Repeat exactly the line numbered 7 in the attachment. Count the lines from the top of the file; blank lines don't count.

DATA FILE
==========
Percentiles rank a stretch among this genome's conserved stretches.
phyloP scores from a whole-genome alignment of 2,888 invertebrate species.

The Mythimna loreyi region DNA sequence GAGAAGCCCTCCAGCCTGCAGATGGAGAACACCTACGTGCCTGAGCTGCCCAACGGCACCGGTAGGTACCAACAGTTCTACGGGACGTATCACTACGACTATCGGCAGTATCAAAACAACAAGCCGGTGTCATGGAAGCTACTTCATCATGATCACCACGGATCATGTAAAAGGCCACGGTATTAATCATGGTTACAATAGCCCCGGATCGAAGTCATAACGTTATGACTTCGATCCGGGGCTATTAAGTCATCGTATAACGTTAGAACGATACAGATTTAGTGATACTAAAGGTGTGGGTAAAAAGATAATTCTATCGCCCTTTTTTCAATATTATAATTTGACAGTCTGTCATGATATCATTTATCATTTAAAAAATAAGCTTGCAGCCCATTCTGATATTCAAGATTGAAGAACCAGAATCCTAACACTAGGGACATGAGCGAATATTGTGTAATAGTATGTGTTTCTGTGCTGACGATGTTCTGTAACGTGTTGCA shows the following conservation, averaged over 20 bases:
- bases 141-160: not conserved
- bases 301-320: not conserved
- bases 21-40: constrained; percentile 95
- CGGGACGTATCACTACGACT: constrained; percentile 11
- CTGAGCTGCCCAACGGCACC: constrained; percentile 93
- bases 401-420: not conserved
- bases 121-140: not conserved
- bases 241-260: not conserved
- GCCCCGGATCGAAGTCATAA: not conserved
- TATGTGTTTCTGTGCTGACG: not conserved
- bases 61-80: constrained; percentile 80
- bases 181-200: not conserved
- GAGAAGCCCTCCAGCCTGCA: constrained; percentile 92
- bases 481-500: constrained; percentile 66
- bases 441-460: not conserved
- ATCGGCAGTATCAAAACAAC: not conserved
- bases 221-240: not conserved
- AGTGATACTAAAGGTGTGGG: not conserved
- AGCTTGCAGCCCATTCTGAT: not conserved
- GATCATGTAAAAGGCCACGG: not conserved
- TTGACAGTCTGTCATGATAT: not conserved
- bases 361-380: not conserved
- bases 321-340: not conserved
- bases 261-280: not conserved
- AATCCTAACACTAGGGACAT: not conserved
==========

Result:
- CGGGACGTATCACTACGACT: constrained; percentile 11